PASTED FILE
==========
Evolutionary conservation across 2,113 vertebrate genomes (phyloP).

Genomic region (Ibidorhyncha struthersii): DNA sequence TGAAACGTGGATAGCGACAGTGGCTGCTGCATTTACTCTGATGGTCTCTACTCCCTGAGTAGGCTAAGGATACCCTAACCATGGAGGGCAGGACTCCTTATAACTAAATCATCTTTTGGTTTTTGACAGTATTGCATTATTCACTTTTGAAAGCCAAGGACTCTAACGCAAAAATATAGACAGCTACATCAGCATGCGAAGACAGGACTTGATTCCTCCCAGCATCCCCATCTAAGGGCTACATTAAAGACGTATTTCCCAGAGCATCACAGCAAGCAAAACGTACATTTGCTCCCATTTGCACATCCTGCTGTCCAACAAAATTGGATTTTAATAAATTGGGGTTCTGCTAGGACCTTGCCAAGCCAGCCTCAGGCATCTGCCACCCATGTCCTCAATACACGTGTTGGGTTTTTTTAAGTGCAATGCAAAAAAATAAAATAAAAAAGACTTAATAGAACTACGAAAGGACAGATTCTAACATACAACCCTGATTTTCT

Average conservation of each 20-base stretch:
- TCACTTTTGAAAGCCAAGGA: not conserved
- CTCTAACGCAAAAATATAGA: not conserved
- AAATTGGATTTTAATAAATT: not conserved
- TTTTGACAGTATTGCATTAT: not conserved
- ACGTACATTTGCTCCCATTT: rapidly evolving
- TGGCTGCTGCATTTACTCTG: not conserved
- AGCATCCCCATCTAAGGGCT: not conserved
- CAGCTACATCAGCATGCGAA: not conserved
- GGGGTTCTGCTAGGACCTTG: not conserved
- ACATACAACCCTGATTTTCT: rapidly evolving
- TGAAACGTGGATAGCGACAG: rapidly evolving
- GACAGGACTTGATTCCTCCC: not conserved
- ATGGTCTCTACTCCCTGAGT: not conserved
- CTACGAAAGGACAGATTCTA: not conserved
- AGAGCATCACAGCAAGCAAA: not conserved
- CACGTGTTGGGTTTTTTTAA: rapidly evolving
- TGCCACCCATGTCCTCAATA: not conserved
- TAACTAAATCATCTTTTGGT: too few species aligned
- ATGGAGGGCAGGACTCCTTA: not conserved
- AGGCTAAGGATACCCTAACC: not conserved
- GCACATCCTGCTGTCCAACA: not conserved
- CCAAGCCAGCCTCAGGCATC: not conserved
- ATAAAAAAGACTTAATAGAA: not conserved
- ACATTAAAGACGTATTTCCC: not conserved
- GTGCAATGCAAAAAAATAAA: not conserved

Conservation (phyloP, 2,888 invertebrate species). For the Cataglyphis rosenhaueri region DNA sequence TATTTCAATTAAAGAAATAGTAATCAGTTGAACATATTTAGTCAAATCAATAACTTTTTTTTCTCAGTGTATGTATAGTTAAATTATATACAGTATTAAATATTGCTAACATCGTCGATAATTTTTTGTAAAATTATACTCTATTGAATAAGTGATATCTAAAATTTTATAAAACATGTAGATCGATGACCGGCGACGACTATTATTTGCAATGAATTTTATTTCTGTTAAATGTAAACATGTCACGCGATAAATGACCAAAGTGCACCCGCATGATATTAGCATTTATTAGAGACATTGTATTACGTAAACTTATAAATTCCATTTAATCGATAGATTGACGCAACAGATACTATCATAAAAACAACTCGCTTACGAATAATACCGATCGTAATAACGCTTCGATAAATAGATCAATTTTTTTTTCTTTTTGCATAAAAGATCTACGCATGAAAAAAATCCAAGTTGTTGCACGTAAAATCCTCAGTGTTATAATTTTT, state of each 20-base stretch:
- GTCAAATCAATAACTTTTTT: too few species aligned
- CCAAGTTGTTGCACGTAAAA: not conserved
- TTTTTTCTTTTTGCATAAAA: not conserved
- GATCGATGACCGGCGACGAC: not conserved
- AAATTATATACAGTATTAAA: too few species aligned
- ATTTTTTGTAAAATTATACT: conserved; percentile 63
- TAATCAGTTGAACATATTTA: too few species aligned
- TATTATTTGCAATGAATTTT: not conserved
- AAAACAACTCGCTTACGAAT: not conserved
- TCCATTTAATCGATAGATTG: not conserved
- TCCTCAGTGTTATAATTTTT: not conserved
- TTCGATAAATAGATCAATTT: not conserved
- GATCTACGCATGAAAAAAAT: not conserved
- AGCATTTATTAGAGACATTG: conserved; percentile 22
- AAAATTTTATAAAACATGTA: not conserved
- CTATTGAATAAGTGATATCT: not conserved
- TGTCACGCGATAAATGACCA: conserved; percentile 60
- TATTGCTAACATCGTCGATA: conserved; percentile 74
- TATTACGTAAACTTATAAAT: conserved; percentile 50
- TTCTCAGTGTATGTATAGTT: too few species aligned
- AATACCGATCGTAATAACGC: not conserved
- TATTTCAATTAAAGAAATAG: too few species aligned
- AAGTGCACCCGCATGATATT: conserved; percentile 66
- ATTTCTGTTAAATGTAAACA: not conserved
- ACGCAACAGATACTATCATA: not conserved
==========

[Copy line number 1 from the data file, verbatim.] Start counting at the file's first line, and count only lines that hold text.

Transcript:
Evolutionary conservation across 2,113 vertebrate genomes (phyloP).